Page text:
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I use concrete re-inforcing wire and love it. Run a wire between two posts and through each of the cages, never have to worry about the wind. This year I'm goin to experiment with cutting some of the re-inforcing wire long ways such that the baskets are six to seven feet tall. Will cut a narrow band and twist tie to expand the circumference such that the basket is about 2 foot diameter. Alternatively may simply cut one basket in half and twist tie that to a full sized basket. The extention will give a 7-8 foot basket. The extension may be secured by simply wrapping the cut raw ends around the end of the basket to be extended. Will post photos and comments relating to ease of conversion and how well this works.
Eclectic gardening style, drawing from 45 years of interest and experience. Mostly plant in raised beds and containers primarily using intensive gardening techniques.
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jay695
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The aspect that I love most about the cages is that once it is placed around the plant, there is absolutely no additional work - OK, I agree sometimes I may have to discipline a wayward branch back to the cage.

When I was using stakes, it was a constant struggle to keep the plant attached to the stake - every weekend I spent a lot of time tying the fast growing plant to the stake.

My cages are about 5 years old now. I think they will last another 10 to 15 years.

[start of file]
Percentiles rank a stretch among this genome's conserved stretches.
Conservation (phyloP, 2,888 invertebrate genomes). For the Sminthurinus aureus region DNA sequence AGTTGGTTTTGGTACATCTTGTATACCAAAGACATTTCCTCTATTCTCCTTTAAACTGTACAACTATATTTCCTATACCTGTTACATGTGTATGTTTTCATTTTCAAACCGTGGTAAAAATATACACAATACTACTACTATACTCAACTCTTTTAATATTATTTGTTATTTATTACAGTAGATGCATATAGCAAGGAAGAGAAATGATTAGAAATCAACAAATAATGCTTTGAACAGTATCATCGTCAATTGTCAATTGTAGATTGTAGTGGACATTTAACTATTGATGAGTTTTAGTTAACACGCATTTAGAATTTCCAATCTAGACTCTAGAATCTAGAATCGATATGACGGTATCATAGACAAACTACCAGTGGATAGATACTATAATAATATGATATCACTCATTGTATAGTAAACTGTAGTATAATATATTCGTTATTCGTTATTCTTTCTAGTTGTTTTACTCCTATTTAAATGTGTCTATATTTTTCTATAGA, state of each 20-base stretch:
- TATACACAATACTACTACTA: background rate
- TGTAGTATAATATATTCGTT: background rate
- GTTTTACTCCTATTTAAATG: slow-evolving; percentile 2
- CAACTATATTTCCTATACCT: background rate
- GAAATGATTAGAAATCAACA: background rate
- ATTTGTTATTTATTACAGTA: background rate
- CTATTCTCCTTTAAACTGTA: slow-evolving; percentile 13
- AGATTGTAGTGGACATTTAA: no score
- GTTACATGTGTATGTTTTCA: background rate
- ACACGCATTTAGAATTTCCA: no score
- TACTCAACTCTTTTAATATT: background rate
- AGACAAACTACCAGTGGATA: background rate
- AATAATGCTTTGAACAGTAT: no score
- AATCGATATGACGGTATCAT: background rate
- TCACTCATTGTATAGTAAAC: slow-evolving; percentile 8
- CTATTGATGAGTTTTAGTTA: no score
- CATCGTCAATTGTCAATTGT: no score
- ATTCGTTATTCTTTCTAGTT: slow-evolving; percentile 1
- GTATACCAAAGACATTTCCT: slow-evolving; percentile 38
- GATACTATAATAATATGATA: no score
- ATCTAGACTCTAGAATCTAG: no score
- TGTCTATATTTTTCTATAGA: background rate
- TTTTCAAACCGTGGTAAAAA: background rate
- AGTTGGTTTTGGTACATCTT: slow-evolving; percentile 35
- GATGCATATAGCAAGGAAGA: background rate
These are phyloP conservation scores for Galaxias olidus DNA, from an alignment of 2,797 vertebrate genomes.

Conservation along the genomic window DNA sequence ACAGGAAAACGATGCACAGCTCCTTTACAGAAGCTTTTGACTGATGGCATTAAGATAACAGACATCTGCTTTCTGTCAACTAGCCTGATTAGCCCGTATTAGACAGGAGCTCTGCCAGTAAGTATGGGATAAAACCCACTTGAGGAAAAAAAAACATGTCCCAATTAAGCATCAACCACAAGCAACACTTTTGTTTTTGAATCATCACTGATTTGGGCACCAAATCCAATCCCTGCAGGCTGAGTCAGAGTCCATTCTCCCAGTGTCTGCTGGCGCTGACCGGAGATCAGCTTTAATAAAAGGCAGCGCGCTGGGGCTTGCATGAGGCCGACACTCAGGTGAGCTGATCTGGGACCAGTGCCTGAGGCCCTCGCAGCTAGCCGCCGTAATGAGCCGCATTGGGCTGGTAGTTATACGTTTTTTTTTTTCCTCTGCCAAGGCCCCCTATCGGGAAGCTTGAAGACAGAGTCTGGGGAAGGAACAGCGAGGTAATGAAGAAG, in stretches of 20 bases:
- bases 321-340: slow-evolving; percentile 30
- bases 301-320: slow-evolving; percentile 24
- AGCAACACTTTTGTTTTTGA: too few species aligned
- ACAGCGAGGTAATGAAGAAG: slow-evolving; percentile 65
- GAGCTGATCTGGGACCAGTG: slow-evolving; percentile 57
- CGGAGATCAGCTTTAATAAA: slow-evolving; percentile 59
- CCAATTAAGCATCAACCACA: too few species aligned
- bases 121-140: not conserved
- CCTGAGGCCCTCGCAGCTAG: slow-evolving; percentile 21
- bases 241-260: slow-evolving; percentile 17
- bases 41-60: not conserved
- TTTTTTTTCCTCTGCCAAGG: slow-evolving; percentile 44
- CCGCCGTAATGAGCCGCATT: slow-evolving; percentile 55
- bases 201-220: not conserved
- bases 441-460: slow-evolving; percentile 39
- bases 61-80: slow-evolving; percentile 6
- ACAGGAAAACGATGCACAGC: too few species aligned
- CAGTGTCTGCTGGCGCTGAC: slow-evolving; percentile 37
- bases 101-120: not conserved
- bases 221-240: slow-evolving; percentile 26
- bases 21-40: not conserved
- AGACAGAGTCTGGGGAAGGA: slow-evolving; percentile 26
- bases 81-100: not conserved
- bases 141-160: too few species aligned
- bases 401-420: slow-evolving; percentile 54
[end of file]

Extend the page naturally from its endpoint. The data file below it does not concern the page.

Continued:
During off season I hang them horizontally under the deck.

2cents
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Concrete reinforcement cages last upto 30 years.
I poured concrete for a company right out of HS 1979.
I did a couple side jobs, left the excess wire at Dad's place.
1980 he made around 20 cages, his are/were 3 foot diameter.
He still has 2 left that have not rusted out.

TZ -OH6
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I have about 70 feet of trellis from old stock fencing, hung on electrical conduit pipes, a couple of garden rows with 6'-7' stakes (about 16-20 staked plants, and a couple dozen CRW cages (those commercial cone things cannot be used for tomatoes). The cages are by far the easiest thing to use and well worth the money, but you have to get the big roll of wire home, which is the hardest part. Making them is fast and easy, but you have to buy a bolt cutter.

Venomous_1
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I use the 'Florida Weave'. That is how commercial tomato farmers grow them and it works well for me.

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DO tell Venomous...

How does one weave tomatoes? Inquiring minds want to know... :)

HG
Scott Reil

Venomous_1
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You can get a better picture in your head if you Google 'Florida Weave' and look at some pics, but here's my best description:

I make a row of say 10 tomato plants spaced 3' apart. I place a T-Post on each end and between every othe plant. Anotherwards: T-Post...Plant...Plant...T-Post...Plant...Plant...etc.

Do not use the flimsy metal posts because they just wont hold. I then string, using degradable twine, starting about 6" off the ground from one end to the other. As I pass each T-Post I wrap the twine around the T-Post. When I get to the other end a come back down the row, this time wrapping the twine on the opposite side of each T-post.

Now, what you end up with is twine run 6" off the ground and spaced apporximately 2" apart. You run another run of twine about every 6"-8" up the T-Posts as the plants grow. Stay ahead of the plants!

As the plants grow, simply 'weave' them between the strings of twine. The twine is somewhat flexible and you can pull it apart and move limbs up fairly easily as needed.